Where is your studio? Maybe some fancy building with lots of lights and modifiers to hand or maybe some top floor penthouse apartment? My studio for this shot was in a skittle alley of a Bristol pub! You see, my view is that your studio can be anywhere you want it to be and sometimes you just need a small space where you can set up a couple of speedlights and a reflector, oh, and a seamless paper backdrop. This lady is actually a very good makeup artist and I wanted to get a shot that told a story about her and the beauty is that I didn’t need to hire an expensive studio to achieve my shot. Expensive studios are very nice with their expensive lights and everything to hand and if you are taking quality shots for quality clients day in, day out then yes, you will probably need that space. But, for hobbyists and part time photographers a purpose build studio is not the only option!
This photo is from a themed shoot with model Helen Morgan Rogers and Mad Hatter Makeup Artist. It was taken in a wooded area at around midday so I had to get a bit creative with the lighting. Two speedlights and a shoot through umbrella were used to create this shot. Makeup was done on location and we had a few bemused looks as we walked a short distance to a clearing, complete with pumpkins, wands and other witch articals to where the shoot took place. The wood is very popular with plenty of trails and cycle routs and at one point there were some very excited children telling their mum that there was a real witch in the woods!The shoot was great fun and a huge thank you to Helen and Mad Hatter Makeup.
Another photo from the 1940’s shoot, I was trying to capture that time when the troops had a visit from a glamorous star such as Marilyn Monroe. As this was an open event it wasn’t easy to try and capture the scenes but it was a lot of fun trying. The two soldiers had bought their world war ll collection of memorabilia which included armoured cars that has been restored to their former glory.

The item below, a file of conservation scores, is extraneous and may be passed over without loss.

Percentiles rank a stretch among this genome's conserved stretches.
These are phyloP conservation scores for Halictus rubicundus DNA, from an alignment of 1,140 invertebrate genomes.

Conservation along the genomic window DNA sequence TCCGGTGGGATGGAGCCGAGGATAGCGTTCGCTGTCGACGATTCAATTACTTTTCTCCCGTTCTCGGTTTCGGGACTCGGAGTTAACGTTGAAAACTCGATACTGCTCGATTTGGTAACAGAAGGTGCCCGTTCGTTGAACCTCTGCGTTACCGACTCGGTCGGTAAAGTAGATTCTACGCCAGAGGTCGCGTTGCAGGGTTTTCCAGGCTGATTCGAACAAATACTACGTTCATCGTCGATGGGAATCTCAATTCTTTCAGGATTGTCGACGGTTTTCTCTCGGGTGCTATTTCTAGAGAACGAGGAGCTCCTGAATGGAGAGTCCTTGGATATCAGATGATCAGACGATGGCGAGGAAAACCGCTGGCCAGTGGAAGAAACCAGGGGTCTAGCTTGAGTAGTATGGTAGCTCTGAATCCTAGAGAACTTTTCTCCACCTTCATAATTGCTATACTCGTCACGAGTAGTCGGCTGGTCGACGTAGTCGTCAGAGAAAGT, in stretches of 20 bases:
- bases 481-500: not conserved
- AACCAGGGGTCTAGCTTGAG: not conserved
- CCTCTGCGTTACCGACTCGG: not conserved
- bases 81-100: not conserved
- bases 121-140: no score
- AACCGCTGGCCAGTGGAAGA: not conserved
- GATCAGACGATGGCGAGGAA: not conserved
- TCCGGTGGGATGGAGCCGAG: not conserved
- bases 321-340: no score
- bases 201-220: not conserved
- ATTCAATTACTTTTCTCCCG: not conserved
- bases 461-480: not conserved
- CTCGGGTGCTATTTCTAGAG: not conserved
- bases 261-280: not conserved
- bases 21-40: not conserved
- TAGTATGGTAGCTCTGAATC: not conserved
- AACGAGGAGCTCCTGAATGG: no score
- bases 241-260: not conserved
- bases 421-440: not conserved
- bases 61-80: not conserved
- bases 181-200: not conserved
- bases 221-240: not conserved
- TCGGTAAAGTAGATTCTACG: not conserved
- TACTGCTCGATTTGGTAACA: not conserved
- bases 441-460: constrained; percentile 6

This was taken at a rocky beach bear Bristol, I like the colours of the models hair and the scarf that is flowing around her arm. Taken with a Canon 6d and a Canon 85 mm f/1.8 lens. Zoom lenses can be convenient but I do like to use prime lenses, they get you to think about what you are doing, have a nice shallow depth of field and make you use your feet instead if just standing there and using the zoom to frame.By using your feet, you can discover new angles which you may of otherwise missed.
This shot was taken at Kings Weston House in Bristol. Kings Weston House is a grade 1 listed building and was completer in 1917 and was designed by Sir John Vanbrugh and was the home of Edward Southwell. During World War 1 the house was converted to a hospital. In 1935 the house was bought by the Bristol Municipal Charities and leased to the education authorities to be used a s a school. It went on to be Bristol Technical College of Architecture which later went on to be Bath University School for Architecture. During the following years the house was used for a verity of functions including a police training centre. The house is now used for conferences, weddings and private events, there is also a cafe which is open to the public and lovely walks around the surrounding estate.